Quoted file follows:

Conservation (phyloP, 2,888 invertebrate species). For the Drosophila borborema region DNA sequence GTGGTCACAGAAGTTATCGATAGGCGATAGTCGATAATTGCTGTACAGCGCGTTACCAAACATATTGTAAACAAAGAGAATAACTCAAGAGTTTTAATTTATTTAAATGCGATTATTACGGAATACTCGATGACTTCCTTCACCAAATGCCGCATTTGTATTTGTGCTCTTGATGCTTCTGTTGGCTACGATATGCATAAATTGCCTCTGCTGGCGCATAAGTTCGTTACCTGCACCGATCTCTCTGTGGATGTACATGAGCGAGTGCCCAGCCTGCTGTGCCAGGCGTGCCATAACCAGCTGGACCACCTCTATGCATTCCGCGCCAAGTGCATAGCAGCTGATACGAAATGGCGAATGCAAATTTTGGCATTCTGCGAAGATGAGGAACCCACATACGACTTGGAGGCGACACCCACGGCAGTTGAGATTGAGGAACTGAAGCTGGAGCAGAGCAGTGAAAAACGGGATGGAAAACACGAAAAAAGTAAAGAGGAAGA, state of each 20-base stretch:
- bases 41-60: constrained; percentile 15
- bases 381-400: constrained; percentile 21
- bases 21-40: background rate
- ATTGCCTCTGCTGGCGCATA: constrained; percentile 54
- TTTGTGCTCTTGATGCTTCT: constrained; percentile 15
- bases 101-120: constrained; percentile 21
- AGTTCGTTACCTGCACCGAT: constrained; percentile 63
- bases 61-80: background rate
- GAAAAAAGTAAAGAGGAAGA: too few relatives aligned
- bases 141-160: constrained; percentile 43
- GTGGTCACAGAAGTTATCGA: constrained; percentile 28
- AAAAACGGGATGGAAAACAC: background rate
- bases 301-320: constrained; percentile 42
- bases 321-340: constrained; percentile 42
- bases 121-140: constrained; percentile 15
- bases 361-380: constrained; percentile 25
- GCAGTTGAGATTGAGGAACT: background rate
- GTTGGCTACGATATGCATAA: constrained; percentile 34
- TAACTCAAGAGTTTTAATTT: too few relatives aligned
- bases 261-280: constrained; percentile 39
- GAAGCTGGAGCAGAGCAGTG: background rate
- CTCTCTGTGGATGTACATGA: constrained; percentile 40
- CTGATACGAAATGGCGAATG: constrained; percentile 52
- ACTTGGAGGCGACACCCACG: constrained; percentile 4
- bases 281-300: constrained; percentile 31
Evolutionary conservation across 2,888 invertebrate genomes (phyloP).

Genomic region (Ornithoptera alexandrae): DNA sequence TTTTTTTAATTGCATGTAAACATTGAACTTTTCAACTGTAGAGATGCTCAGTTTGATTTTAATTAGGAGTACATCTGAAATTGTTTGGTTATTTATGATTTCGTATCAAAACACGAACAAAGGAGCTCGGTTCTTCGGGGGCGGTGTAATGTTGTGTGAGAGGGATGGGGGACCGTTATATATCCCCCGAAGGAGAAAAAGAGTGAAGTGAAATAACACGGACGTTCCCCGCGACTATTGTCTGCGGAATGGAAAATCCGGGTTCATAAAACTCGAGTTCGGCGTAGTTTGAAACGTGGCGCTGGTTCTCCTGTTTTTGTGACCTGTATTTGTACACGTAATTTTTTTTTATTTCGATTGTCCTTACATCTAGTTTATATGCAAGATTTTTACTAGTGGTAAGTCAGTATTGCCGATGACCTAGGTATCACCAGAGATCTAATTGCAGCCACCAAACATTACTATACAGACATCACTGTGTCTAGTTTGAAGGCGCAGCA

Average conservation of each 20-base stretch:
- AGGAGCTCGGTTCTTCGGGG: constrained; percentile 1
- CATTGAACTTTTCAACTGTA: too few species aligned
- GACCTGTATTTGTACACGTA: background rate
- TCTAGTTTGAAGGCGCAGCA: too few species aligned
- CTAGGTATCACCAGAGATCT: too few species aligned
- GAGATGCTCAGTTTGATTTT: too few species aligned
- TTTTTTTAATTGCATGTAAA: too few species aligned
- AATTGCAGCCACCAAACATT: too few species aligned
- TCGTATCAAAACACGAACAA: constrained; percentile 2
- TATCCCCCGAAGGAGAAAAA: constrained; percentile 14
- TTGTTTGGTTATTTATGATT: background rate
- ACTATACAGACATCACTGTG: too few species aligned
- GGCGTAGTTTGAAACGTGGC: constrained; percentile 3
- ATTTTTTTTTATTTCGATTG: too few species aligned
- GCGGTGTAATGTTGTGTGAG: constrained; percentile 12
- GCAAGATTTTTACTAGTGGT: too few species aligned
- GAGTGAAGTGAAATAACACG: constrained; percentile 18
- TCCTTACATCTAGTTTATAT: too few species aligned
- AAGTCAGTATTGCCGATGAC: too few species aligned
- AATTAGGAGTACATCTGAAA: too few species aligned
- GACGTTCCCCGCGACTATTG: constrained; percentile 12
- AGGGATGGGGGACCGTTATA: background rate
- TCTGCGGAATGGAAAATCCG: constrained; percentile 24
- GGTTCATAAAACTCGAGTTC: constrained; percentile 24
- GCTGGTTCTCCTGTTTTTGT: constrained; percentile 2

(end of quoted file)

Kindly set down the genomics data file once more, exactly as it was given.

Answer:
Conservation (phyloP, 2,888 invertebrate species). For the Drosophila borborema region DNA sequence GTGGTCACAGAAGTTATCGATAGGCGATAGTCGATAATTGCTGTACAGCGCGTTACCAAACATATTGTAAACAAAGAGAATAACTCAAGAGTTTTAATTTATTTAAATGCGATTATTACGGAATACTCGATGACTTCCTTCACCAAATGCCGCATTTGTATTTGTGCTCTTGATGCTTCTGTTGGCTACGATATGCATAAATTGCCTCTGCTGGCGCATAAGTTCGTTACCTGCACCGATCTCTCTGTGGATGTACATGAGCGAGTGCCCAGCCTGCTGTGCCAGGCGTGCCATAACCAGCTGGACCACCTCTATGCATTCCGCGCCAAGTGCATAGCAGCTGATACGAAATGGCGAATGCAAATTTTGGCATTCTGCGAAGATGAGGAACCCACATACGACTTGGAGGCGACACCCACGGCAGTTGAGATTGAGGAACTGAAGCTGGAGCAGAGCAGTGAAAAACGGGATGGAAAACACGAAAAAAGTAAAGAGGAAGA, state of each 20-base stretch:
- bases 41-60: constrained; percentile 15
- bases 381-400: constrained; percentile 21
- bases 21-40: background rate
- ATTGCCTCTGCTGGCGCATA: constrained; percentile 54
- TTTGTGCTCTTGATGCTTCT: constrained; percentile 15
- bases 101-120: constrained; percentile 21
- AGTTCGTTACCTGCACCGAT: constrained; percentile 63
- bases 61-80: background rate
- GAAAAAAGTAAAGAGGAAGA: too few relatives aligned
- bases 141-160: constrained; percentile 43
- GTGGTCACAGAAGTTATCGA: constrained; percentile 28
- AAAAACGGGATGGAAAACAC: background rate
- bases 301-320: constrained; percentile 42
- bases 321-340: constrained; percentile 42
- bases 121-140: constrained; percentile 15
- bases 361-380: constrained; percentile 25
- GCAGTTGAGATTGAGGAACT: background rate
- GTTGGCTACGATATGCATAA: constrained; percentile 34
- TAACTCAAGAGTTTTAATTT: too few relatives aligned
- bases 261-280: constrained; percentile 39
- GAAGCTGGAGCAGAGCAGTG: background rate
- CTCTCTGTGGATGTACATGA: constrained; percentile 40
- CTGATACGAAATGGCGAATG: constrained; percentile 52
- ACTTGGAGGCGACACCCACG: constrained; percentile 4
- bases 281-300: constrained; percentile 31
Evolutionary conservation across 2,888 invertebrate genomes (phyloP).

Genomic region (Ornithoptera alexandrae): DNA sequence TTTTTTTAATTGCATGTAAACATTGAACTTTTCAACTGTAGAGATGCTCAGTTTGATTTTAATTAGGAGTACATCTGAAATTGTTTGGTTATTTATGATTTCGTATCAAAACACGAACAAAGGAGCTCGGTTCTTCGGGGGCGGTGTAATGTTGTGTGAGAGGGATGGGGGACCGTTATATATCCCCCGAAGGAGAAAAAGAGTGAAGTGAAATAACACGGACGTTCCCCGCGACTATTGTCTGCGGAATGGAAAATCCGGGTTCATAAAACTCGAGTTCGGCGTAGTTTGAAACGTGGCGCTGGTTCTCCTGTTTTTGTGACCTGTATTTGTACACGTAATTTTTTTTTATTTCGATTGTCCTTACATCTAGTTTATATGCAAGATTTTTACTAGTGGTAAGTCAGTATTGCCGATGACCTAGGTATCACCAGAGATCTAATTGCAGCCACCAAACATTACTATACAGACATCACTGTGTCTAGTTTGAAGGCGCAGCA

Average conservation of each 20-base stretch:
- AGGAGCTCGGTTCTTCGGGG: constrained; percentile 1
- CATTGAACTTTTCAACTGTA: too few species aligned
- GACCTGTATTTGTACACGTA: background rate
- TCTAGTTTGAAGGCGCAGCA: too few species aligned
- CTAGGTATCACCAGAGATCT: too few species aligned
- GAGATGCTCAGTTTGATTTT: too few species aligned
- TTTTTTTAATTGCATGTAAA: too few species aligned
- AATTGCAGCCACCAAACATT: too few species aligned
- TCGTATCAAAACACGAACAA: constrained; percentile 2
- TATCCCCCGAAGGAGAAAAA: constrained; percentile 14
- TTGTTTGGTTATTTATGATT: background rate
- ACTATACAGACATCACTGTG: too few species aligned
- GGCGTAGTTTGAAACGTGGC: constrained; percentile 3
- ATTTTTTTTTATTTCGATTG: too few species aligned
- GCGGTGTAATGTTGTGTGAG: constrained; percentile 12
- GCAAGATTTTTACTAGTGGT: too few species aligned
- GAGTGAAGTGAAATAACACG: constrained; percentile 18
- TCCTTACATCTAGTTTATAT: too few species aligned
- AAGTCAGTATTGCCGATGAC: too few species aligned
- AATTAGGAGTACATCTGAAA: too few species aligned
- GACGTTCCCCGCGACTATTG: constrained; percentile 12
- AGGGATGGGGGACCGTTATA: background rate
- TCTGCGGAATGGAAAATCCG: constrained; percentile 24
- GGTTCATAAAACTCGAGTTC: constrained; percentile 24
- GCTGGTTCTCCTGTTTTTGT: constrained; percentile 2